This one drug has done more to revolutionize equine bone and joint disease in the past 10 years than any other. Unfortunately the FDA has made it difficult to access the drug as it can only be imported through a special process. Most of the early work with Tildren has been conducted in Europe. The treatment protocol has changed with time, but the enthusiasm for this medication has grown immensely.
As of 2014 the FDA has approved Tildren, but it is still not available for purchase in the U.S. as of August 1, 2014.
The drug belongs to a class of drugs called bisphosphonates. In human medicine the drug has been used for such conditions as osteoporosis (condition seen with aging women) and with periodontal disease. The principal activity is to inhibit bone resorption. Bones undergo constant turnover, with osteoblasts forming bone and osteoclasts resorbing it. In normal bone tissue, there is a balance between bone formation and bone resorption. But in diseased bone tissue, this balance is disrupted. Bisphosphonates inhibit bone resorption by encouraging osteoclasts to undergo cell death, leading to a decrease in the breakdown of bone.
Bisphosphonates preferentially “stick” to calcium and bind to it. Because most of the body’s calcium is stored in bones, these drugs accumulate to a high concentration only in bones. Bisphosphonates are incorporated into the bone matrix and are gradually released over months to years.
There are several listed benefits to this medication and all are important in the management of the inflammatory process affecting bone:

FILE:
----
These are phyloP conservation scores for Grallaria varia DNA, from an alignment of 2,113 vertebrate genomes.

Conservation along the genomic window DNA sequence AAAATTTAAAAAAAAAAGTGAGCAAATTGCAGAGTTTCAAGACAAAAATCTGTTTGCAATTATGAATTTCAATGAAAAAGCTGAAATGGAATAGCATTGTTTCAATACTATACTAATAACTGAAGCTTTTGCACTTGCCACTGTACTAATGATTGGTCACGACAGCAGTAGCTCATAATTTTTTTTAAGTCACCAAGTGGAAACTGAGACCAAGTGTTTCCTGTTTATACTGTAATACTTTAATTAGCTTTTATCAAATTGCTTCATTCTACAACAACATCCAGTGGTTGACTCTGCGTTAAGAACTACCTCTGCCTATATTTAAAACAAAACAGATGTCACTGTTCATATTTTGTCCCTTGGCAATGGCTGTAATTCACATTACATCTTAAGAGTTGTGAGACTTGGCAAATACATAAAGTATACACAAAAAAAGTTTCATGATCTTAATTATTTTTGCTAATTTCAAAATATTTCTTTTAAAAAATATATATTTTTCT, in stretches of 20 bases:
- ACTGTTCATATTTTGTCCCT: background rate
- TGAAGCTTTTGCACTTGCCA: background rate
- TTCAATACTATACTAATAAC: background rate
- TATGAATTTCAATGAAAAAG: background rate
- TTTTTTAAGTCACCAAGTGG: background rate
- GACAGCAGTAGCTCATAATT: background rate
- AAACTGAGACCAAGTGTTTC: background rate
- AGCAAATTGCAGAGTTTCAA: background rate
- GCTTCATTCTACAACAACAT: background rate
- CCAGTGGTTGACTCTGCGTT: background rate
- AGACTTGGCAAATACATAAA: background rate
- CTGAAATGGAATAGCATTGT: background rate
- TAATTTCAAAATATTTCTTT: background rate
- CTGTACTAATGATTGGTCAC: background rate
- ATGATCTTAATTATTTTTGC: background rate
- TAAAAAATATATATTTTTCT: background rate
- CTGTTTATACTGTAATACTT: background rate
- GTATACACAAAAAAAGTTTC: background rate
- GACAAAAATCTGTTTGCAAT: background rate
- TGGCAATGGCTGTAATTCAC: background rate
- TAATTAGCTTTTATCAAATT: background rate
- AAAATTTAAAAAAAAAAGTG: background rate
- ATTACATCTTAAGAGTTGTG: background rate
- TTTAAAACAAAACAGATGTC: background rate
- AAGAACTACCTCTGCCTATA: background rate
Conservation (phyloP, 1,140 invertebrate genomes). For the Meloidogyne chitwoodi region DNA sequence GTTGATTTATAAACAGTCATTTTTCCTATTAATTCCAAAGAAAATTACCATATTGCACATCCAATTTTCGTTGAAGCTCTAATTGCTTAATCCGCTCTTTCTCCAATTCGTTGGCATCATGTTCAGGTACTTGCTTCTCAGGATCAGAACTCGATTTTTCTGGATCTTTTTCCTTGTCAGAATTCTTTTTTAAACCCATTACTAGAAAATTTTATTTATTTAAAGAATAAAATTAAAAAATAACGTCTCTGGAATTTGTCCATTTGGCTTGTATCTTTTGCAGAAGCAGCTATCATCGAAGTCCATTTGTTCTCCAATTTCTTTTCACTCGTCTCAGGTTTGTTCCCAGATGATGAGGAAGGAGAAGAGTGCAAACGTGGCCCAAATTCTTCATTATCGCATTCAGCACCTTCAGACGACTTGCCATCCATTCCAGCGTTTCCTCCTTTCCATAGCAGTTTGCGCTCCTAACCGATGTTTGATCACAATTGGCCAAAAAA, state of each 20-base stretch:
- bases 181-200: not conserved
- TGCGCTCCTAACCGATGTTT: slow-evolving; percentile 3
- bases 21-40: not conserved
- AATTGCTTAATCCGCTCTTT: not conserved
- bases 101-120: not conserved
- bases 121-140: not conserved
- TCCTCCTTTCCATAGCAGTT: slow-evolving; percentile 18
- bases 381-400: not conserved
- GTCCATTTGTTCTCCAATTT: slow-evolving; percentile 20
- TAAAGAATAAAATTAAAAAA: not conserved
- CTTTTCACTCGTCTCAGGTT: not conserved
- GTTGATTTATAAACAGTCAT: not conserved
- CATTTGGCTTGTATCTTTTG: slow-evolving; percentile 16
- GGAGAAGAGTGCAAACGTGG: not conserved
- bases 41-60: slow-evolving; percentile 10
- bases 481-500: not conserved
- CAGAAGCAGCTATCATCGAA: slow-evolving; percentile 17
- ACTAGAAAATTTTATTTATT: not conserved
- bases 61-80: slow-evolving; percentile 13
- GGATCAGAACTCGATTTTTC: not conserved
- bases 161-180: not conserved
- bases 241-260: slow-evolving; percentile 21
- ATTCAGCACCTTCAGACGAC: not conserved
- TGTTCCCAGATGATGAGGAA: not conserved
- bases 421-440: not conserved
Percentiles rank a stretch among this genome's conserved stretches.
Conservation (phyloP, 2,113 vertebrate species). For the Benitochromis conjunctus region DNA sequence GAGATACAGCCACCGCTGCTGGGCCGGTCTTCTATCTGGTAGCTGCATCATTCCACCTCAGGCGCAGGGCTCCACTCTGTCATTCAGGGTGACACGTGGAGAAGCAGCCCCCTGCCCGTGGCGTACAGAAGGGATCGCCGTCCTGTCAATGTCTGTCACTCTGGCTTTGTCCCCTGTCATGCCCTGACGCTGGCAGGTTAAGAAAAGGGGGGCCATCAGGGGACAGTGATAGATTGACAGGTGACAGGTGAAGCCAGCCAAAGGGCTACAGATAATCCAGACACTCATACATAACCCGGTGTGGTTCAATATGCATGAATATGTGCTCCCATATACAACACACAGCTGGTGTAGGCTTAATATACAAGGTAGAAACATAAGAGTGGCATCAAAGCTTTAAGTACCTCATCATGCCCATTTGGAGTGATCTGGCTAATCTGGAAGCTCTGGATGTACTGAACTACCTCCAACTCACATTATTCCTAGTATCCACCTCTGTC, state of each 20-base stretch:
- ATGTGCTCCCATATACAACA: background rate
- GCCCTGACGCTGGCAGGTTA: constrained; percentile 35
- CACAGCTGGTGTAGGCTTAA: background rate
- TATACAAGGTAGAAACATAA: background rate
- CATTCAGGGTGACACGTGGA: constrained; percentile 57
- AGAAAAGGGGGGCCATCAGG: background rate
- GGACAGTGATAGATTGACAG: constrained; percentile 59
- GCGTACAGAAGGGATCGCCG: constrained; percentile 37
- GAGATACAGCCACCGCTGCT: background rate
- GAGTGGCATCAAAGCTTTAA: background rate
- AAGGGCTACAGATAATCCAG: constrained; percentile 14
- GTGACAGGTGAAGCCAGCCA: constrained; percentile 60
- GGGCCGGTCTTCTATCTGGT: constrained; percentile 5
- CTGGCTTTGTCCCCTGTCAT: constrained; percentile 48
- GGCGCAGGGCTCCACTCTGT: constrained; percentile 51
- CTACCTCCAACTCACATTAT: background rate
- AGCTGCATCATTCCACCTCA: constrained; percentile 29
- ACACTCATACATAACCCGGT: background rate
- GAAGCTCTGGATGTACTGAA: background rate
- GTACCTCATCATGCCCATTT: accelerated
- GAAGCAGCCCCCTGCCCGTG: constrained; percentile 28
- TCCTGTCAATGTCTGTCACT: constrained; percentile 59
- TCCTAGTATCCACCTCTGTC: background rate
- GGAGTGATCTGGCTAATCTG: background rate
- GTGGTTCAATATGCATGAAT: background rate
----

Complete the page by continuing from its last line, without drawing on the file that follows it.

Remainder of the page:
inhibits bone resorption by blocking activity of osteoclasts
increases bone density
inhibits secretion of enzymes that degrade the cartilage on joint surfaces
There may be potential uses in a variety of equine lameness conditions; the most studied at present are: Navicular Syndrome, Hock Disease (Spavin) and Kissing Spine Syndrome. There are exciting clinical results being published on these diseases that are often notorious for being difficult to manage. This drug may give us a new avenue to manage diseases that are recognized by their effect of permitting the bone breakdown process to exceed the bone rebuilding process. If we can limit the bone loss during the inflammatory process and further degeneration that ensues then we should be able to positively affect the bone structure and reduce pain.
In the 3 years I have treated over 60 horses that have gone through lameness work-ups by me and/or had nuclear scans and/or MRI exams. The majority have had a lameness attributed to disease of the navicular region, some due to bone edema involving the feet or hocks and others due to kissing spine syndrome. At this point the results have been overwhelmingly positive in some very difficult cases.
The medication is administered through a catheter over a 60 minute period. A second treatment is beneficial especially for those with more chronic or extensive conditions. An occasional horse is reported to have transient colic signs, fortunately this has not happened with any I have treated. Pre-medicating them with another drug plus administering the Tildren as a slow IV drip seems to be working well to avoid any problems.
I anticipate using Tildren more as we identify specific conditions that could benefit from its unique pharmacological attributes. Of course lameness will continue to be a multifactorial process, both in terms of making a firm diagnosis and coming up with a treatment plan, but with this drug I can approach some of these conditions with a bit more optimism for my clients.